Consolidated versions of the Treaty on the European Union and the Treaty on the Functioning of the European Union are available here. Because of the addition of new articles into the treaties, the Table of Equivalences at the end of the Consolidated Treaty will be particularly helpful to researchers. This treaty has not yet been ratified and its ratification is in jeopardy after Irish voters failed to approve it in a referendum during the summer of 2008.
Five institutions are involved in the EU legislative process: the European Commission, the Council of the European Union, the European Parliament, the Committee of the Regions, and the Economic and Social Committee. The Commission, the Council, and the Parliament are primarily involved in enacting legislation. The Economic and Social Committee and the Committee of the Regions serve in a consultative role.
There are currently four methods for enacting legislation in the EU, listed here in order of importance and in reverse chronological order of their development:
The procedure used depends on the substance of the proposed legislation. Co-decision is by far the most important of the four processes because a wide range of policy areas fall under its scope. Co-decision is also the most recently created legislative process (under the Maastricht Treaty and amended by the Treaty of Amsterdam), and of the four methods, provides the most power to the European Parliament, reflecting its growing influence in EU law-making.
Co-decision has become the principal manner by which legislation is adopted in the EU. Under the co-decision procedure, the European Commission, after consulting with national experts, submits a legislative proposal (frequently in the form of a COM document discussed below) to the Council of Ministers which in turn forwards the proposal to the European Parliament. The Parliament then considers the legislation by first referring it to a committee that will issue a report. If the Parliament agrees to the proposed text, the legislation is enacted. If the Council and the Parliament cannot agree on the legislation, the legislation potentially can go through three separate readings in Parliament prior to enactment.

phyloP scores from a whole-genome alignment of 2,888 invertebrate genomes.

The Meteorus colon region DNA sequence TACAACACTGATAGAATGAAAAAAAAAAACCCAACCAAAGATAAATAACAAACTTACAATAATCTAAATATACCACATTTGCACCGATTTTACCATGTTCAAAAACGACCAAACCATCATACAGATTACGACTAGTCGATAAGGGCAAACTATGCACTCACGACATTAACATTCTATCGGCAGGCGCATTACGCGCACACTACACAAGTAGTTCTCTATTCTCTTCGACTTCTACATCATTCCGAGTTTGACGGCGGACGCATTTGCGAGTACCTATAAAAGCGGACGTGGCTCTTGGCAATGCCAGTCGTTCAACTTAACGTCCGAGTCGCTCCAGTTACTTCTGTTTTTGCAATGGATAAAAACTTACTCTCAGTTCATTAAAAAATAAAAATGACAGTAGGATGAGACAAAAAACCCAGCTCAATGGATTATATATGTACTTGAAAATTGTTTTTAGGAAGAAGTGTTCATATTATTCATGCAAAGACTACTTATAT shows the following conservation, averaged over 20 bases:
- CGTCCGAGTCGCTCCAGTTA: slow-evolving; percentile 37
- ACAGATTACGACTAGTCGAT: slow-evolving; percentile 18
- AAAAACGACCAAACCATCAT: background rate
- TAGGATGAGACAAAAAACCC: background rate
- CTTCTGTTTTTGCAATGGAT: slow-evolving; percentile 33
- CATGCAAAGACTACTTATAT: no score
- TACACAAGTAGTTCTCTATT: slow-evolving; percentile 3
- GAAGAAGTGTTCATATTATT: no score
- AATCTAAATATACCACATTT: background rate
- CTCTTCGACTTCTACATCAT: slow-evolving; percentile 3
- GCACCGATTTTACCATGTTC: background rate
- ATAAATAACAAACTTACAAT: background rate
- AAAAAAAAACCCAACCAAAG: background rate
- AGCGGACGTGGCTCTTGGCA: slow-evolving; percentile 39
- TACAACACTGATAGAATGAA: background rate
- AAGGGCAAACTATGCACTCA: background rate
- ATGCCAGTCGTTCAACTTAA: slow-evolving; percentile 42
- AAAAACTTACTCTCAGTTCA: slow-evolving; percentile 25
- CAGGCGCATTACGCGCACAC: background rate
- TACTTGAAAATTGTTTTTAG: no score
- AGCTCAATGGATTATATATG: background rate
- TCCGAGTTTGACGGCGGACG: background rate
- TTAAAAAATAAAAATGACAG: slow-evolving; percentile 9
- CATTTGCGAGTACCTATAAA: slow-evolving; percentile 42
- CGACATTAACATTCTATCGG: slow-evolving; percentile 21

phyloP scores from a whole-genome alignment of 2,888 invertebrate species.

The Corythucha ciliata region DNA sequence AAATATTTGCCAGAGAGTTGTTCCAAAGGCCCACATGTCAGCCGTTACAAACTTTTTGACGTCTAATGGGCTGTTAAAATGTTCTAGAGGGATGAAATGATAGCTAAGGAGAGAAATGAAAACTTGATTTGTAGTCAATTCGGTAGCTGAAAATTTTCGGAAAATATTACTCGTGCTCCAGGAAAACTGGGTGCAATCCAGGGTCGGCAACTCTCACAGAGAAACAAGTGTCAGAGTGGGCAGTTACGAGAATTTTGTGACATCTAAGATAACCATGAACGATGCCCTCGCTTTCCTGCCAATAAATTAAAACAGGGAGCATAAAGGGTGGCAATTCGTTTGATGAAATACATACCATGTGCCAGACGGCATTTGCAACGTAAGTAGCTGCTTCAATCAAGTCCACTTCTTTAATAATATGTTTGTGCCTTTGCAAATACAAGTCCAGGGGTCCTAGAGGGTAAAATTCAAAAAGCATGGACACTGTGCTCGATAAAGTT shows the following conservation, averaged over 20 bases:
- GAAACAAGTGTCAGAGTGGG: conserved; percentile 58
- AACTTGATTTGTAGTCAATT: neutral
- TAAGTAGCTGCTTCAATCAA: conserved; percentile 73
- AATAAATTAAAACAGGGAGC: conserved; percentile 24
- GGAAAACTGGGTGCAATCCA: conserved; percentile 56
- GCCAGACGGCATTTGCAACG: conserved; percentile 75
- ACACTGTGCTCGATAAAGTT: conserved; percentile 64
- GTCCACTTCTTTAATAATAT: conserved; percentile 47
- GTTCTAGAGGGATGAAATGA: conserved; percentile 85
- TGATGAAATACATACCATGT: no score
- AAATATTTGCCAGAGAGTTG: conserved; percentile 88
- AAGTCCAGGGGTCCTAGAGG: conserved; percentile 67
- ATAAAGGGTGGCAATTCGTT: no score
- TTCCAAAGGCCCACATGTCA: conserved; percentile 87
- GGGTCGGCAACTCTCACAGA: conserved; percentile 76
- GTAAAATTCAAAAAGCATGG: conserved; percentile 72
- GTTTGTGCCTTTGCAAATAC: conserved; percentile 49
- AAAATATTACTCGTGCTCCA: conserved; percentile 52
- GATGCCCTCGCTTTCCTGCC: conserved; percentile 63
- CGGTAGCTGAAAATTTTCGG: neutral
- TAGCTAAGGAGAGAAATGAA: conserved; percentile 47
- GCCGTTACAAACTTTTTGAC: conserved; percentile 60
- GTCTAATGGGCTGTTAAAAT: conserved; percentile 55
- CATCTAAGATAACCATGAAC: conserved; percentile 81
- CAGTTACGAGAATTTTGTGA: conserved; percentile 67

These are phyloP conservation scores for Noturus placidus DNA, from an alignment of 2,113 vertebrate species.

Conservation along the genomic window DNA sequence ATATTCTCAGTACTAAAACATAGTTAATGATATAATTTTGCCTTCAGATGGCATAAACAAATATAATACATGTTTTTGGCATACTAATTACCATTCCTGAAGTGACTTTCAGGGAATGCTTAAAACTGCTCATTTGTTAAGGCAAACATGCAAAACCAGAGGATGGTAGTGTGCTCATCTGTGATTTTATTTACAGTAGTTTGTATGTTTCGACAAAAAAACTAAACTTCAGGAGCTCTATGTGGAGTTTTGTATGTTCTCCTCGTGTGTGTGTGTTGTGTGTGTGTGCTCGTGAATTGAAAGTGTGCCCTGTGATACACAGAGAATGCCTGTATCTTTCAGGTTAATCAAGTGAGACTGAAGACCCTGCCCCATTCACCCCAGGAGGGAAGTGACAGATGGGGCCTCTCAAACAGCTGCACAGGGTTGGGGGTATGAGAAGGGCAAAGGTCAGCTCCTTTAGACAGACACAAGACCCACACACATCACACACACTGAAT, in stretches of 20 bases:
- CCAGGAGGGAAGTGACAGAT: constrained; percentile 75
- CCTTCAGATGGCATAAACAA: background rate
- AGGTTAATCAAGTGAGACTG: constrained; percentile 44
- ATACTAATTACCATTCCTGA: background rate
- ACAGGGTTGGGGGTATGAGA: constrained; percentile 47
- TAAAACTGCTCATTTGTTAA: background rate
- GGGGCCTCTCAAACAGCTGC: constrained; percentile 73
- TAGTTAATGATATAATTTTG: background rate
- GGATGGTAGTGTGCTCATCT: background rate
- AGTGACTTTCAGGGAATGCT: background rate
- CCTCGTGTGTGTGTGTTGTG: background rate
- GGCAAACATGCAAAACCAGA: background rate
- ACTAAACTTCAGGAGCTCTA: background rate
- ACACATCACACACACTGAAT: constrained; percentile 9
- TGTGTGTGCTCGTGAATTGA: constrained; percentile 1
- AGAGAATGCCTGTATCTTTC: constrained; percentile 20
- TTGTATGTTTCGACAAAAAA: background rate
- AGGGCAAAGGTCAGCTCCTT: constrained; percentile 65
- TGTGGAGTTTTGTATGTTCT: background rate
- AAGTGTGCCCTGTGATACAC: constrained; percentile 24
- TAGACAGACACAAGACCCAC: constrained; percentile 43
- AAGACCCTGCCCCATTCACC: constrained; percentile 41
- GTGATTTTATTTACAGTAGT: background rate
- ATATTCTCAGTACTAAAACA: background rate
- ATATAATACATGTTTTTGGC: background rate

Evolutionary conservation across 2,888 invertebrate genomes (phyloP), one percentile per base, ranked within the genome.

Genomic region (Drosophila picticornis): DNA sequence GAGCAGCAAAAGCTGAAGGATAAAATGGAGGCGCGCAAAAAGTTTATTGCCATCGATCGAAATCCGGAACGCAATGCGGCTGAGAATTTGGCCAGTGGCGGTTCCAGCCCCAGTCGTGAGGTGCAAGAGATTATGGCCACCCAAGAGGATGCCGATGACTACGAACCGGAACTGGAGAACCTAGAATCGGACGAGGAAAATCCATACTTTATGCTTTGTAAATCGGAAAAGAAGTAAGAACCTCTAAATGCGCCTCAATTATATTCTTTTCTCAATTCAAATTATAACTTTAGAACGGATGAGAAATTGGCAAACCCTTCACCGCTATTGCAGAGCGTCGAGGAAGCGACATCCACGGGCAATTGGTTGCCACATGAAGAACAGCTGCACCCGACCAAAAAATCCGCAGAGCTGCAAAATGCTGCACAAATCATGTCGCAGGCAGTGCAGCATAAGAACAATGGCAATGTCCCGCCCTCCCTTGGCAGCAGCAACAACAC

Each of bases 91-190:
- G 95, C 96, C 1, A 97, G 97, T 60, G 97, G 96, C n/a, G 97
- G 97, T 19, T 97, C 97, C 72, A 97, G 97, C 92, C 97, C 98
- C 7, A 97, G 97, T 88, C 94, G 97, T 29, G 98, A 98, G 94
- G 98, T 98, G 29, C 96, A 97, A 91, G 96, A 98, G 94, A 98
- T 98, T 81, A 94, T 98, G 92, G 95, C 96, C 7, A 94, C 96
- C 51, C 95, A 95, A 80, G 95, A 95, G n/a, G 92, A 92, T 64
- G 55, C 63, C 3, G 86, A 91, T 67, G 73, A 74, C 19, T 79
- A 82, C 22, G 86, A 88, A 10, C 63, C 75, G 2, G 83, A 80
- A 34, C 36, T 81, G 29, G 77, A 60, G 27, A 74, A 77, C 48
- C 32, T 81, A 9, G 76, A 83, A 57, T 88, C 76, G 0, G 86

A unique feature of the EU legislative process is the methods of voting in the Council of Ministers: unanimity, simple majority, and qualified majority. Under qualified majority voting (QMV), each member state is assigned votes based roughly on its population. France, Germany, Italy, and the United Kingdom each receive twenty-nine votes. Malta receives the least number with three votes. Legislation is enacted by qualified majority if a majority of the member states approve the legislation and a minimum of 255 votes are cast in favor of the legislation (out of a total of 345 votes). In addition, a member state may ask for confirmation that the votes in favor of the legislation represent at least 62% of the EU’s population. The result of qualified majority voting is that a member state may vote against legislation but must nevertheless abide by its provision— a true cession of sovereign power to the EU.
The other three methods of enacting legislation are used much less frequently. Co-operation is generally used only for legislation dealing with economic and monetary union. Consultation and assent are used to enact legislation dealing with agriculture, trade agreements, and taxation. Because these three methods are infrequently used, I do not include a detailed discussion of the steps in these legislative procedures.